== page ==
Biden: A Great Pick in Spite of the Concerns

My TMV colleague, Tony Campbell, says that Barack Obama’s selection of Joe Biden as his running mate is the death knell of the Democrats’ once-vaunted chances of taking the White House. Tony writes:

If I were a Democrat, I would be really worried about this choice for two reasons:

1. Biden probably will not give up his bid to be re-elected to the United States Senate. The question, of course, is how committed are you to being the Vice-President if you are hedging your bets.

2. The Republicans are sure to love the fact that the candidate of change has selected the ultimate Washington insider for his running mate…

Tony may be right with regard to the public perception of the Biden pick. And public perception, in some ways, is far more important than reality when it comes to political campaigns. But, two points:

(1) It’s pretty much standard operating procedure for senators who are vice presidential candidates to remain on the ballots for re-election to the Senate while campaigning for the higher office. Lyndon Johnson did it in 1960, as I recall. Hedging bets? Yeah, maybe. So what?

(2) It’ll be interesting for the McCain camp to try to argue that Biden’s tenure in Washington–thirty-six years–means he can’t bring change to the government. McCain, by my reckoning, has been there for twenty-six years, hardly making him a babe in the Washington woods.

I think instead, that there may be other problems with the Biden pick:

1. He doesn’t moderate Obama politically. Biden is a conventional liberal pol. Obama, I think, needed to pick more of a centrist to broaden his appeal and to reassure moderates and conservatives who want to boot the GOP out of the White House this year that he isn’t too liberal.

2. He doesn’t help Obama get a state he wouldn’t otherwise get or help him in a region where he isn’t otherwise competitive, namely the South.

3. It’s not clear, for all of his experience with foreign policy and national security, that Biden helps Obama in those areas with the electorate. In governing, Biden’s experience would help Obama mightily, no doubt. But the public has little or no perception of Biden in these areas.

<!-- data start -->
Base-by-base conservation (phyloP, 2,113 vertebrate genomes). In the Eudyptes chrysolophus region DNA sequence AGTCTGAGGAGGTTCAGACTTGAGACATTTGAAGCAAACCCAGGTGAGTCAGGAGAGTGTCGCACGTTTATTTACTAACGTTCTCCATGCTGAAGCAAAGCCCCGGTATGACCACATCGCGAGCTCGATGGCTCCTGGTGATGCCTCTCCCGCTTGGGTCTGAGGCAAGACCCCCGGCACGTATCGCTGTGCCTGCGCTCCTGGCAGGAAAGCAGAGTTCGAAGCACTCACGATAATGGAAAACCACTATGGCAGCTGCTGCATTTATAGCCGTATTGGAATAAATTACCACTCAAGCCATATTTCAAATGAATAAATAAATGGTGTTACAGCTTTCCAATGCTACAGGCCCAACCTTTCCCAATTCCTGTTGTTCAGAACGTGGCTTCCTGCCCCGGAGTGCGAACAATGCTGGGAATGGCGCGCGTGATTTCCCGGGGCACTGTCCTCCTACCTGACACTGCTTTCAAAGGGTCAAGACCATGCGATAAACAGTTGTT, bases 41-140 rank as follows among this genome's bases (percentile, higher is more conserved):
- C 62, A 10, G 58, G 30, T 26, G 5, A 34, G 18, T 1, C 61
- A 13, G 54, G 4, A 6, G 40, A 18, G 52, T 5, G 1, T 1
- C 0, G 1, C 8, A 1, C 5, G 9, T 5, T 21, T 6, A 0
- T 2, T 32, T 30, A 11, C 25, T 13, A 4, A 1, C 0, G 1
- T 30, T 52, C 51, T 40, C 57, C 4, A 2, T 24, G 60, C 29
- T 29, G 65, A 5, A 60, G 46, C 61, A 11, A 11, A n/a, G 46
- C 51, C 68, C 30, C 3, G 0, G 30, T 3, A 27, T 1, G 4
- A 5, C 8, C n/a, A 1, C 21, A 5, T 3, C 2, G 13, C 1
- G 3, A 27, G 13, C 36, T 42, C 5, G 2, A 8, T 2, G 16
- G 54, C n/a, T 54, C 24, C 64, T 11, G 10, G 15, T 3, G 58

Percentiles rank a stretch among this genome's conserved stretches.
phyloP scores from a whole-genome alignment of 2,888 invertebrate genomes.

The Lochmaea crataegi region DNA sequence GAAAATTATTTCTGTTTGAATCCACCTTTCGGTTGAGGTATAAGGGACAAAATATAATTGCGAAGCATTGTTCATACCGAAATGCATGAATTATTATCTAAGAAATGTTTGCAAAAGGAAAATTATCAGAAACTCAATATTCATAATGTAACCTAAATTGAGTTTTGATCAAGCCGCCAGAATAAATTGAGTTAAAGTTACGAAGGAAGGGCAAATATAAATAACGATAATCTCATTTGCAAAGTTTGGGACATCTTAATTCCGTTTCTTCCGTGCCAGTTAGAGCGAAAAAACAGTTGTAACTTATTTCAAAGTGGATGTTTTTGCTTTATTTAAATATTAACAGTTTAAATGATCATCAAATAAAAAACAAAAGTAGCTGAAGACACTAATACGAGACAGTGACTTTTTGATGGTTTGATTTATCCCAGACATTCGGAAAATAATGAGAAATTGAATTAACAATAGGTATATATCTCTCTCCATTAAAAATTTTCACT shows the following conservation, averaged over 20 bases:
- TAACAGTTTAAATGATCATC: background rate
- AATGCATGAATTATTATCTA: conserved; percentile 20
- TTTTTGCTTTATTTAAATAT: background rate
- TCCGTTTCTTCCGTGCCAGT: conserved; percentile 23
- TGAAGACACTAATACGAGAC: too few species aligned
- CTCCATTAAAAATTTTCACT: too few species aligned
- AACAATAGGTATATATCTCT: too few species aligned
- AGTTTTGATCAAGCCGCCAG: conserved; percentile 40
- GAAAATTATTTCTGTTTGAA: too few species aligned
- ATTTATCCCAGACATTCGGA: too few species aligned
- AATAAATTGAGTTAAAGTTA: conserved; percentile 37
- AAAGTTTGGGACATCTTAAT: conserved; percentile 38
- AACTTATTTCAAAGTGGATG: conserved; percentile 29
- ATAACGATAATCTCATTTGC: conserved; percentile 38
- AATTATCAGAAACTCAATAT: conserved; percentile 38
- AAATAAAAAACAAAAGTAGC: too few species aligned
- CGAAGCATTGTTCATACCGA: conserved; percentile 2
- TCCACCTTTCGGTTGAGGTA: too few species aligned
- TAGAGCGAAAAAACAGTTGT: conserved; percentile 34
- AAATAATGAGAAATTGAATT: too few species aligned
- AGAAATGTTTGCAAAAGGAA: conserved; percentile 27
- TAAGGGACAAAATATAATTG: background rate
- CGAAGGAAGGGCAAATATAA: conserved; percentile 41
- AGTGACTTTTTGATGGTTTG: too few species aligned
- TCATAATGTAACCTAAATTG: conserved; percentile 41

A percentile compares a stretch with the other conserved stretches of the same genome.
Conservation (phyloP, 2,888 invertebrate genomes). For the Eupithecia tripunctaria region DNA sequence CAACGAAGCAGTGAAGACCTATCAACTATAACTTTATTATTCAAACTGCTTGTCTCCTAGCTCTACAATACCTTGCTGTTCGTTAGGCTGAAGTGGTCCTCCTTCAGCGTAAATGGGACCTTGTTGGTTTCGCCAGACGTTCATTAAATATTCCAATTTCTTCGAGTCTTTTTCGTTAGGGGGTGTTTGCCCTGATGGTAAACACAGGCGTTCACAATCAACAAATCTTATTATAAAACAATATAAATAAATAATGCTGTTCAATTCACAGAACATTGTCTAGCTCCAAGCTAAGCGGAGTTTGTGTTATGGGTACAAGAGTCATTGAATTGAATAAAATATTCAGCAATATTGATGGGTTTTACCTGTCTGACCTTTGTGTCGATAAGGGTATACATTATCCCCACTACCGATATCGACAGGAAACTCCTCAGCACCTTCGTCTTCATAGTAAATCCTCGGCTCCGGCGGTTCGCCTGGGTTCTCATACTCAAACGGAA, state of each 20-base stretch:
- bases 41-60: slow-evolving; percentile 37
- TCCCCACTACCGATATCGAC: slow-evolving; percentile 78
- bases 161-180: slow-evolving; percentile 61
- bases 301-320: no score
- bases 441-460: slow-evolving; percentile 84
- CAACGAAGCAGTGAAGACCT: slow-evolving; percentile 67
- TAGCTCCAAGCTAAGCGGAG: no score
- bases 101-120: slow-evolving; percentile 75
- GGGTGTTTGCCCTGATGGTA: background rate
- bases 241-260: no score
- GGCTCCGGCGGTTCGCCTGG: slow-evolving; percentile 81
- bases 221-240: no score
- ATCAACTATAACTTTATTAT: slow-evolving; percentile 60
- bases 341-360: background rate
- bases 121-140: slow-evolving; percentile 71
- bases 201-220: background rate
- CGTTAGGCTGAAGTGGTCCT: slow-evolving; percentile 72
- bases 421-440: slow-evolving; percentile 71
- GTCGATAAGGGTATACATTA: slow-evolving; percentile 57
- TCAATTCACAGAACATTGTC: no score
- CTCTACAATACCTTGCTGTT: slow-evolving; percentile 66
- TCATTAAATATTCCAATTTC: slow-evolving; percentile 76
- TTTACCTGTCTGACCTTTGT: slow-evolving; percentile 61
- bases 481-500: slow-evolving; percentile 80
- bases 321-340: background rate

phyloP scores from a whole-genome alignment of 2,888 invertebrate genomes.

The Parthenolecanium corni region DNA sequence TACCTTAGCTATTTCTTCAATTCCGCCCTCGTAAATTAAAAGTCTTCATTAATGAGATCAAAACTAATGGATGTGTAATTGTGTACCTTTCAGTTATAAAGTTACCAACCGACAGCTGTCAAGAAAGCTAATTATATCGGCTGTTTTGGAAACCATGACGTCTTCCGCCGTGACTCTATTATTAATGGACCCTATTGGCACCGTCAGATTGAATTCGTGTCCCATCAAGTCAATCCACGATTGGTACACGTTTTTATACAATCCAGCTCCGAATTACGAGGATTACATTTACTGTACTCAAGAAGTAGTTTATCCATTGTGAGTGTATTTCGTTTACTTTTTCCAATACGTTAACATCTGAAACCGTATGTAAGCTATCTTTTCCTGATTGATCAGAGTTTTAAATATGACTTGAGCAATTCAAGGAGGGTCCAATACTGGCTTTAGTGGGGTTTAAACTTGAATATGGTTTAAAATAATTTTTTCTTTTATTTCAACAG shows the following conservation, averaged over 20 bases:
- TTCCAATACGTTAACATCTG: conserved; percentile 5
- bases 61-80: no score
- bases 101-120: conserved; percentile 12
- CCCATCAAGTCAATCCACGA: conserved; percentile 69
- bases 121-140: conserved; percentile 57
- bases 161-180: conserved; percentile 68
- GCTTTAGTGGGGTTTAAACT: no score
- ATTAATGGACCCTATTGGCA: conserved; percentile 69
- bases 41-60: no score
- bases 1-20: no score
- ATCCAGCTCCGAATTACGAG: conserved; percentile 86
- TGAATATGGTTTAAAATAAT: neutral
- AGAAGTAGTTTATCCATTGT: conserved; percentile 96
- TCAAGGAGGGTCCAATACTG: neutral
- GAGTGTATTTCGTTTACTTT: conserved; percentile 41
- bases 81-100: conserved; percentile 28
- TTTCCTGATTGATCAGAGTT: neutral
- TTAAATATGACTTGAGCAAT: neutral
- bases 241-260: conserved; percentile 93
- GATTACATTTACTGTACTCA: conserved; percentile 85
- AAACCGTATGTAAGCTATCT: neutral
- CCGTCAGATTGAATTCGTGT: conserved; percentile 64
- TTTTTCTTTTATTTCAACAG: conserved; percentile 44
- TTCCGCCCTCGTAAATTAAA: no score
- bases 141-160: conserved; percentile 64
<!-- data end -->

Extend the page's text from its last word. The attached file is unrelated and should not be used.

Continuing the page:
4. Finally, it must be said that while Biden displayed great discipline throughout most of his campaign for the nomination, he is still prone to gaffes. (To be fair, I imagine that I would be too, if I were in the white hot spotlight of national politics.) Though Biden is a refreshing straight-talker, his penchant for shooting from the hip must concern the Obama camp.

During the pre-convention process, I thought that Joe Biden was not only, along with Bill Richardson, one of the two most credentialed of the candidates in the Democratic presidential field, but also the most impressive campaigner. His performances in the debates were sterling. A Biden-Obama ticket would have been far more potent, I think, at least in terms of governance after January 20, 2009.

Overall though, Obama has given us an important window into his thinking as well as his self-esteem. The guy willingly chose, irrespective of the red flags mentioned above, the best possible running mate in his party. That’s impressive.

The Biden selection also is a challenge to John McCain. With Obama having picked someone as obviously prepared to be president as Biden, McCain will have to choose someone of equal gravitas. He cannot make a flippant political choice. Already, owing to what I think are unfair and inappropriate concerns about McCain’s age, the GOP candidate had to have been feeling pressure to pick someone obviously prepared to be president. Now, those pressures will be intensified. That, to my mind, leaves out people like Mitt Romney and Tim Pawlenty, two swell fellows both lacking in gravitas or the chops to face off with Biden in debate. McCain cannot slip up here.

[For more scintillating bloggishness, go to my personal blog.]


  • DLS